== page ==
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  • Router cut composite – ideas?

     NeilRoss updated 1 year, 10 months ago 5 Members · 11 Posts
  • Michael Cunney

    October 30, 2018 at 6:32 pm

    Getting this issue when cutting into 3mm Alupanel, front face is perfect (the side of the sheet which is face down on the bed), but this side seems to have the ali pulled back, very evenly and uniform, as oppose to cut.

    Cutting speeds are all where they should be (20,000 revs, 20 mm/s feed and 10 mm/s plunge), brand new bit, 3mm upward spiral flute, no obvious movement in the material (and even if there was I don’t think it would cause this), sent cutter round both ways and makes no difference.

    Been cutting intricate Perspex & Foam shapes out today without issue (with a different tool of course).

    Does seem like an issue between the tool and tool path that’s causing the ali to be dragged upwards rather than cut through but not sure why :rollseyes:

    mod-edit Please use the file attachment facilities provided.


  • NeilRoss

    October 30, 2018 at 7:15 pm

    Have you tried slowing the travel speed?
    Are you cutting through in one pass?
    Have you tried a two pass with the first pass just through the metal layer?
    Have you tried a down cutting spiral?

    Just few things I’d be thinking off.

  • Phill Fenton

    October 30, 2018 at 8:40 pm

    I get something similar when my router bit is getting worn, but as you are running with a new bit then I would suggest you try reducing the revs to 8,000 as 20,000 seems a bit high to me? Maybe also reduce the travel speed as well?

  • Michael Cunney

    October 31, 2018 at 1:58 pm

    Reducing travel speed doesn’t have any effect, reducing the revs does but still a poor cut (poor in there is a still a lip, smaller and more jagged), cut in both one pass and two, cutting down in a spiral as in on a ramp? Don’t think this would solve it as the problem is all the way around, rather than just where the bit initially enters the material.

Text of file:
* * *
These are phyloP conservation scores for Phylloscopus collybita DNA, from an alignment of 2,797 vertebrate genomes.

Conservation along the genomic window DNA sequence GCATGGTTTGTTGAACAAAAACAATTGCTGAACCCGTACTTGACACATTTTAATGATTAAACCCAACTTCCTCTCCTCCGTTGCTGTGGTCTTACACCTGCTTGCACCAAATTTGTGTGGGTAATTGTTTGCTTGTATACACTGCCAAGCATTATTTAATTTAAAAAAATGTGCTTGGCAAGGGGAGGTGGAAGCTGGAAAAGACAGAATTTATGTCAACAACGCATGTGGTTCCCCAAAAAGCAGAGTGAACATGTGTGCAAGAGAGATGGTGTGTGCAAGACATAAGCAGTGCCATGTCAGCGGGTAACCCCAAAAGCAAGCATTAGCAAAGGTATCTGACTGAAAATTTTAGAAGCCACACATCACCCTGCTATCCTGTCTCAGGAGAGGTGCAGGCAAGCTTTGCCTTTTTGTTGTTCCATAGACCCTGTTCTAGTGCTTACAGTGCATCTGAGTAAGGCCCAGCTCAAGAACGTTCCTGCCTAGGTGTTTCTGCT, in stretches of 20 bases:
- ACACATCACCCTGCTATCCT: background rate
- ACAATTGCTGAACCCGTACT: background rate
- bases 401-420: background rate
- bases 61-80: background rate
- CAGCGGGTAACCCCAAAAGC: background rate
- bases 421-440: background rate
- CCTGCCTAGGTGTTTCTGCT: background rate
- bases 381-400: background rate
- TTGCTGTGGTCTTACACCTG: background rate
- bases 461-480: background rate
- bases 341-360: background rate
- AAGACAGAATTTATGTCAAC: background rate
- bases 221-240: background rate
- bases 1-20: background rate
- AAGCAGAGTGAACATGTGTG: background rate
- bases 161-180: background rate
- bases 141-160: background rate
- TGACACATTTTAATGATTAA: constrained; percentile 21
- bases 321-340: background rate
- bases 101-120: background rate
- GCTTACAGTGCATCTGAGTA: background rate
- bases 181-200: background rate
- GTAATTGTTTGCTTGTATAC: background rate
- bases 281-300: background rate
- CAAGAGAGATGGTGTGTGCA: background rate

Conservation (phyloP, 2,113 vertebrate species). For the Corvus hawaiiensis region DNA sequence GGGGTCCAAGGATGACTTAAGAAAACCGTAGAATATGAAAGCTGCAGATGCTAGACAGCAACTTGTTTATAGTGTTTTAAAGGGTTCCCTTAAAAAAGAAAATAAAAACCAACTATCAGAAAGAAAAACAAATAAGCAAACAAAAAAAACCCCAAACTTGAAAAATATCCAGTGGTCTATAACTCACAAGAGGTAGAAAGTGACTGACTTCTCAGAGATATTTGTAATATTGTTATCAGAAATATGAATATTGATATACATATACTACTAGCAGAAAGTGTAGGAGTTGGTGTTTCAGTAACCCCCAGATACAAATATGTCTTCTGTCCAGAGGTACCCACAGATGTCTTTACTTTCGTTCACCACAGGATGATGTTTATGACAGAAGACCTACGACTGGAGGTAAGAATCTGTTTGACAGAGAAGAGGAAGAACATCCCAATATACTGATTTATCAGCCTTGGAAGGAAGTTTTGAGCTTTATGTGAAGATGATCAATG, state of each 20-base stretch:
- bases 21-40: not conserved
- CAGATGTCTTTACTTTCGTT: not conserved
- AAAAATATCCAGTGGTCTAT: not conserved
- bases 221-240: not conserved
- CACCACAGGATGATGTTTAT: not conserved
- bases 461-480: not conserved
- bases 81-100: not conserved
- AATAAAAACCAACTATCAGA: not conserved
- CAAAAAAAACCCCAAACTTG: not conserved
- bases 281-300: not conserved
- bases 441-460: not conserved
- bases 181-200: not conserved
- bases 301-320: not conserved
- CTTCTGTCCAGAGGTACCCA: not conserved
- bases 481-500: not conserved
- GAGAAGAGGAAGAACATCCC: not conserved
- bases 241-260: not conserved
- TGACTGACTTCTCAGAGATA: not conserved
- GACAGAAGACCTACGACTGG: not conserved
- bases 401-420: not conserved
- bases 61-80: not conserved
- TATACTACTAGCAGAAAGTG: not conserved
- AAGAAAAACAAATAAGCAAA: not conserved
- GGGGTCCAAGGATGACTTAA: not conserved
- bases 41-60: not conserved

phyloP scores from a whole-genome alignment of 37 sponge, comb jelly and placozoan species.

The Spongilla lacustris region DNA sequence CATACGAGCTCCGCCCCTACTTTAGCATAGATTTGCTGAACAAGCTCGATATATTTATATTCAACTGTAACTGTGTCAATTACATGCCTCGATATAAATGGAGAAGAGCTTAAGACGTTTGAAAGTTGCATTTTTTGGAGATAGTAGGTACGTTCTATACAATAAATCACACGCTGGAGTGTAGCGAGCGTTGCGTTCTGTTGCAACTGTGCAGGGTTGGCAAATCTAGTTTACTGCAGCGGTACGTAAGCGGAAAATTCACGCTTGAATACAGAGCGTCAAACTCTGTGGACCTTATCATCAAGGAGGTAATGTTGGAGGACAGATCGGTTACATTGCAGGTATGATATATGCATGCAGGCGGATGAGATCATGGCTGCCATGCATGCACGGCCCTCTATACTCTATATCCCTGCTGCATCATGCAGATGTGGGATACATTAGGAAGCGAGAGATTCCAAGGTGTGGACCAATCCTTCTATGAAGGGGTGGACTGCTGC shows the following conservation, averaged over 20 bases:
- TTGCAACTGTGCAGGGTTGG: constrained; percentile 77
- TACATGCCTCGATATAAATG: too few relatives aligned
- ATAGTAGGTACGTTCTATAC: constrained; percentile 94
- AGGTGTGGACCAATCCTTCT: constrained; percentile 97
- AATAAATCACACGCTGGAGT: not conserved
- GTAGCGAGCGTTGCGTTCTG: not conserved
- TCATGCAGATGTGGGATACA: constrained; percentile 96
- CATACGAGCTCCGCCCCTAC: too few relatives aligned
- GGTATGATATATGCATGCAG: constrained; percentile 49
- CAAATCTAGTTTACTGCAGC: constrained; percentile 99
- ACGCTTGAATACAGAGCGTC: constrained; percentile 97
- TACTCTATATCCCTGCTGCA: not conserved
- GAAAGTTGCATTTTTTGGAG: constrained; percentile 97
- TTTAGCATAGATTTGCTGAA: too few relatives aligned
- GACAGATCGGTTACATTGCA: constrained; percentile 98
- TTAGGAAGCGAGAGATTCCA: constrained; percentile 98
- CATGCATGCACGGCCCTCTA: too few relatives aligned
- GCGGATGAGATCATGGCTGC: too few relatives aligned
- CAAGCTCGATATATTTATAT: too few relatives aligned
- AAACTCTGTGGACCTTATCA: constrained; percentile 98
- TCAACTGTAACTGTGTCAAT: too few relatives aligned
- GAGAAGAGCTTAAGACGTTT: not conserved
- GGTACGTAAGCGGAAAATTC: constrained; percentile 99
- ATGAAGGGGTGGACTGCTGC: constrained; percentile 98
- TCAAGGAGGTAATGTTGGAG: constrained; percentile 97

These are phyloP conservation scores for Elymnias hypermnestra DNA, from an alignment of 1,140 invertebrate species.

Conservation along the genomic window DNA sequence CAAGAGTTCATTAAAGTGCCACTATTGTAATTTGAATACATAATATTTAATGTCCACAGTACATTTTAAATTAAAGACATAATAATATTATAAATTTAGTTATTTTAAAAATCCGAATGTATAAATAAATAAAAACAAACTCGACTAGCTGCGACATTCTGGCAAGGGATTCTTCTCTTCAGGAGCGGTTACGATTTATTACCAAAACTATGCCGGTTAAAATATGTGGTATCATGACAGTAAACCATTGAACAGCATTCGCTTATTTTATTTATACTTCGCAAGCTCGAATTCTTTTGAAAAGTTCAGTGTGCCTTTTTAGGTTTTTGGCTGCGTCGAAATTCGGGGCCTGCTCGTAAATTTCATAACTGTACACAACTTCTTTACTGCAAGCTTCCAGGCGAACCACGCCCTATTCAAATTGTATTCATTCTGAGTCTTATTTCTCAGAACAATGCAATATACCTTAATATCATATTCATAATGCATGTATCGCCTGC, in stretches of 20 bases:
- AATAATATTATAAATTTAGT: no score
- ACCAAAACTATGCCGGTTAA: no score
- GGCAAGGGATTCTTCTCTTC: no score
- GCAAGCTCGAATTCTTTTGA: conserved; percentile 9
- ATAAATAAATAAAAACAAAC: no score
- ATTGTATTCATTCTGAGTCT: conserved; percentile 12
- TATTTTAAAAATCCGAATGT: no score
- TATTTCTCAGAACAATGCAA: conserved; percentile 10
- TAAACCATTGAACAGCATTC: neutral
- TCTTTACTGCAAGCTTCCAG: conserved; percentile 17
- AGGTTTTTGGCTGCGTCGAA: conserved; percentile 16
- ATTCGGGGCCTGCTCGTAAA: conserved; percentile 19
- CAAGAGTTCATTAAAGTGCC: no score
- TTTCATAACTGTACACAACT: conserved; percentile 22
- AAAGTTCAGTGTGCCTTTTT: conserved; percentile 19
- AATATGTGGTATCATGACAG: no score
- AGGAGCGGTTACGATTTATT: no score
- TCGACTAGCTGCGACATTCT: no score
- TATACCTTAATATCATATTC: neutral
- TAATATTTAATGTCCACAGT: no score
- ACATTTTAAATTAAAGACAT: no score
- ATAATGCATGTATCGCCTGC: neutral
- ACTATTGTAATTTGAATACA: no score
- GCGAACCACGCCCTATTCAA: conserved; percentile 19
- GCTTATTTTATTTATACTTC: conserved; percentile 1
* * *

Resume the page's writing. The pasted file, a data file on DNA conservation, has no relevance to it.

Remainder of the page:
It does seem entirely like a tool issue to me too, but as I say tool bit is brand new and suited for composite. It’s as if the ali is being pulled up and away from the sheet before it can be cut rather than cut cleanly as the tool passes.

    Keep fiddling I guess and we’ll crack it

  • NeilRoss

    October 31, 2018 at 2:27 pm

    The cut looks very rough to me as if the cutter is blunt. Is it a tungsten carbide cutter mill?

    If the example in the photo was cut in a clockwise direction, it looks as if the cutter may not be clearing the swarf quickly enough and is pushing swarf in front of the cutter which, when being expelled upward is lifting the the metal lamination before the cutter can complete the 180 deg rotation. A bit like a pressure wave.

    What like is the cut on the other piece (the waste part)?

  • Robert Lambie

    October 31, 2018 at 3:20 pm

    What type/brand of composite are you using, not hoarding board is it?

  • Iain Pearson

    November 1, 2018 at 5:57 am

    I’m with Rob ^^^^ – have you tried different composites?

  • Michael Cunney

    November 1, 2018 at 10:26 am

    The tool is a carbide bit yeh, coated too, 1001 Series from ITC and the composite is 0.3mm skin branded Alupanel

    Neil, the waste part is always equally as bad, rather than worse or better and sent round both ways.

    The cut seems to be much better the faster the feed rate, it’s almost perfect on the back side now, but it’s now caused the front (the underside of the sheet) to fray

  • NeilRoss

    November 1, 2018 at 10:38 am

    It’s difficult to see in the photo but it looks like the core isn’t cut very clean either. It looks a little lumpy? Perhaps the wrong type of cutter, intended for drilling, so only the bottom edges will be sharpened to cut? If it *IS* the proper cutter for the job perhaps it’s a duff cutter. I’ve never had one but I suppose it’s not impossible. I’d phone ITC and ask to chat to somebody technical about it.

    I’d think even if it was cheap material, if cutting in two passes with the first cut just through the metal layer, it would still cut a lot better than the example in the photo.

  • Michael Cunney

    November 1, 2018 at 11:07 am

    Seems to all be resolved now, joys of now tooling :yawn:

    Took what you said Neil about it potentially not clearing the swarf quick enough, so ramped up the revs, along with fixing screws around edge of material to remove any possible movement and it’s cut brilliantly.

    Between that first photo I showed you guys though and now, after all the adjusting of various settings the only thing changed by the end compared with original set up was upped the revs by 5000 rpm and screwed material down (it was already previously clamped).

    Cheers chaps, can get all these jobs cut now :claps:

  • NeilRoss

    November 1, 2018 at 8:46 pm

    Good stuff Michael.

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